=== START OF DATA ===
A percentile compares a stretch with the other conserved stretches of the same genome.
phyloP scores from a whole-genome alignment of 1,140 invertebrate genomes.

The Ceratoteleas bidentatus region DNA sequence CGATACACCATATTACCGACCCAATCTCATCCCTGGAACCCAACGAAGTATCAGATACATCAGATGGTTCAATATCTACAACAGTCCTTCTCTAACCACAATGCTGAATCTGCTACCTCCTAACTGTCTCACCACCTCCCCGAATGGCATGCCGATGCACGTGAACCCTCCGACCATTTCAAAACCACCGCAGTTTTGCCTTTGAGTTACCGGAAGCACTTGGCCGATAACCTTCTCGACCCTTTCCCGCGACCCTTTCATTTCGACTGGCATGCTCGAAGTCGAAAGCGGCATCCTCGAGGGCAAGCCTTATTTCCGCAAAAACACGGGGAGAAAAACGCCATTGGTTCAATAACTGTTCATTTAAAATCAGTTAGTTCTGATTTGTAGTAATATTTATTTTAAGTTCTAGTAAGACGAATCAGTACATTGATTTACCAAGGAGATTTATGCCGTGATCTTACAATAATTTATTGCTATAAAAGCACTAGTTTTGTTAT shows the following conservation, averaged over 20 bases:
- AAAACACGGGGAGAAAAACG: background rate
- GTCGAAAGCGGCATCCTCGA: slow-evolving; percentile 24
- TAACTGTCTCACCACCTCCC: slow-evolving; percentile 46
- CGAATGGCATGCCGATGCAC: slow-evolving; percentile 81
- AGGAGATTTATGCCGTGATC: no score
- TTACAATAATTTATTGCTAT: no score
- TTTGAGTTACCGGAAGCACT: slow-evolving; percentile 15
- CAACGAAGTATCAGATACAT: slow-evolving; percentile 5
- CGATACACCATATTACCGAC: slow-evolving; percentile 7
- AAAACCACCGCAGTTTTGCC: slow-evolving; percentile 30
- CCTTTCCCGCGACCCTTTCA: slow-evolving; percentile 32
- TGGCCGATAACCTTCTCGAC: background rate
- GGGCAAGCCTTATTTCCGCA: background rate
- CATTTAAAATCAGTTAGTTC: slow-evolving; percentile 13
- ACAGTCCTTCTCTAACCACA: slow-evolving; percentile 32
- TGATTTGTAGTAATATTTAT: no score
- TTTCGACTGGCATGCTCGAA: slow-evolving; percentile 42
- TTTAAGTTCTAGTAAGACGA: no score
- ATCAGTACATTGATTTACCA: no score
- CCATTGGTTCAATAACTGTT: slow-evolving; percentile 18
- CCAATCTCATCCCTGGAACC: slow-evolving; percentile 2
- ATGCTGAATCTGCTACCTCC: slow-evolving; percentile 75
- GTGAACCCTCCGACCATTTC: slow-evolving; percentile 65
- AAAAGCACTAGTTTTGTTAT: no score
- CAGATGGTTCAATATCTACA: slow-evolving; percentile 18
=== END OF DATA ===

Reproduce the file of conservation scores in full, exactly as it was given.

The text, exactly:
A percentile compares a stretch with the other conserved stretches of the same genome.
phyloP scores from a whole-genome alignment of 1,140 invertebrate genomes.

The Ceratoteleas bidentatus region DNA sequence CGATACACCATATTACCGACCCAATCTCATCCCTGGAACCCAACGAAGTATCAGATACATCAGATGGTTCAATATCTACAACAGTCCTTCTCTAACCACAATGCTGAATCTGCTACCTCCTAACTGTCTCACCACCTCCCCGAATGGCATGCCGATGCACGTGAACCCTCCGACCATTTCAAAACCACCGCAGTTTTGCCTTTGAGTTACCGGAAGCACTTGGCCGATAACCTTCTCGACCCTTTCCCGCGACCCTTTCATTTCGACTGGCATGCTCGAAGTCGAAAGCGGCATCCTCGAGGGCAAGCCTTATTTCCGCAAAAACACGGGGAGAAAAACGCCATTGGTTCAATAACTGTTCATTTAAAATCAGTTAGTTCTGATTTGTAGTAATATTTATTTTAAGTTCTAGTAAGACGAATCAGTACATTGATTTACCAAGGAGATTTATGCCGTGATCTTACAATAATTTATTGCTATAAAAGCACTAGTTTTGTTAT shows the following conservation, averaged over 20 bases:
- AAAACACGGGGAGAAAAACG: background rate
- GTCGAAAGCGGCATCCTCGA: slow-evolving; percentile 24
- TAACTGTCTCACCACCTCCC: slow-evolving; percentile 46
- CGAATGGCATGCCGATGCAC: slow-evolving; percentile 81
- AGGAGATTTATGCCGTGATC: no score
- TTACAATAATTTATTGCTAT: no score
- TTTGAGTTACCGGAAGCACT: slow-evolving; percentile 15
- CAACGAAGTATCAGATACAT: slow-evolving; percentile 5
- CGATACACCATATTACCGAC: slow-evolving; percentile 7
- AAAACCACCGCAGTTTTGCC: slow-evolving; percentile 30
- CCTTTCCCGCGACCCTTTCA: slow-evolving; percentile 32
- TGGCCGATAACCTTCTCGAC: background rate
- GGGCAAGCCTTATTTCCGCA: background rate
- CATTTAAAATCAGTTAGTTC: slow-evolving; percentile 13
- ACAGTCCTTCTCTAACCACA: slow-evolving; percentile 32
- TGATTTGTAGTAATATTTAT: no score
- TTTCGACTGGCATGCTCGAA: slow-evolving; percentile 42
- TTTAAGTTCTAGTAAGACGA: no score
- ATCAGTACATTGATTTACCA: no score
- CCATTGGTTCAATAACTGTT: slow-evolving; percentile 18
- CCAATCTCATCCCTGGAACC: slow-evolving; percentile 2
- ATGCTGAATCTGCTACCTCC: slow-evolving; percentile 75
- GTGAACCCTCCGACCATTTC: slow-evolving; percentile 65
- AAAAGCACTAGTTTTGTTAT: no score
- CAGATGGTTCAATATCTACA: slow-evolving; percentile 18